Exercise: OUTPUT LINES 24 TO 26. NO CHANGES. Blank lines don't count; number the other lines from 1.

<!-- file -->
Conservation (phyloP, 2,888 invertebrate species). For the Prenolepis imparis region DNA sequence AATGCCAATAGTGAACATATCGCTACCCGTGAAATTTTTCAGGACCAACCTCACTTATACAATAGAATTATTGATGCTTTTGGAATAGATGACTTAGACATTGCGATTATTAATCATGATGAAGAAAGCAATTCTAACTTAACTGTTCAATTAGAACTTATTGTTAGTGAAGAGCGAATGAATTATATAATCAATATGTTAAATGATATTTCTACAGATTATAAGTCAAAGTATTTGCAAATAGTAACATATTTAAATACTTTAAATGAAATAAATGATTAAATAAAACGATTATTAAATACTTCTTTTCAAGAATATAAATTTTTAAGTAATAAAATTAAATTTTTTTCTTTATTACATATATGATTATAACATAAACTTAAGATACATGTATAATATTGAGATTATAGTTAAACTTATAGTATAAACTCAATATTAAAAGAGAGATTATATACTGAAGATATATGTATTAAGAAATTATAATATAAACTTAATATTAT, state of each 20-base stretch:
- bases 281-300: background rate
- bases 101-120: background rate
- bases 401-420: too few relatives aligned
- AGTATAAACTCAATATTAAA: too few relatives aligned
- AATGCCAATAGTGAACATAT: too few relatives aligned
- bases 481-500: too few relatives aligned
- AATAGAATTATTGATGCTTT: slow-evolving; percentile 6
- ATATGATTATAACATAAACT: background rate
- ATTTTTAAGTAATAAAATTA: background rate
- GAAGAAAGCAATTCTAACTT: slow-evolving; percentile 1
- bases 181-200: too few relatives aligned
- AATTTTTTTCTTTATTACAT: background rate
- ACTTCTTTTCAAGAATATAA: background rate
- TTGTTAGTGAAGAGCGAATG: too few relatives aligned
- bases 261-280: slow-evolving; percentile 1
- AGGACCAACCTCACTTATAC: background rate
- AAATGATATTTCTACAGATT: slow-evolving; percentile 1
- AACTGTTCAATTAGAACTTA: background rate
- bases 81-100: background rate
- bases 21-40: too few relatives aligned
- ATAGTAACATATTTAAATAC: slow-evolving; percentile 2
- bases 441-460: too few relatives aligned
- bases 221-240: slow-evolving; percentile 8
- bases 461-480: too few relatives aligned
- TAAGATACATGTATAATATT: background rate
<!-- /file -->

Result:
- bases 221-240: slow-evolving; percentile 8
- bases 461-480: too few relatives aligned
- TAAGATACATGTATAATATT: background rate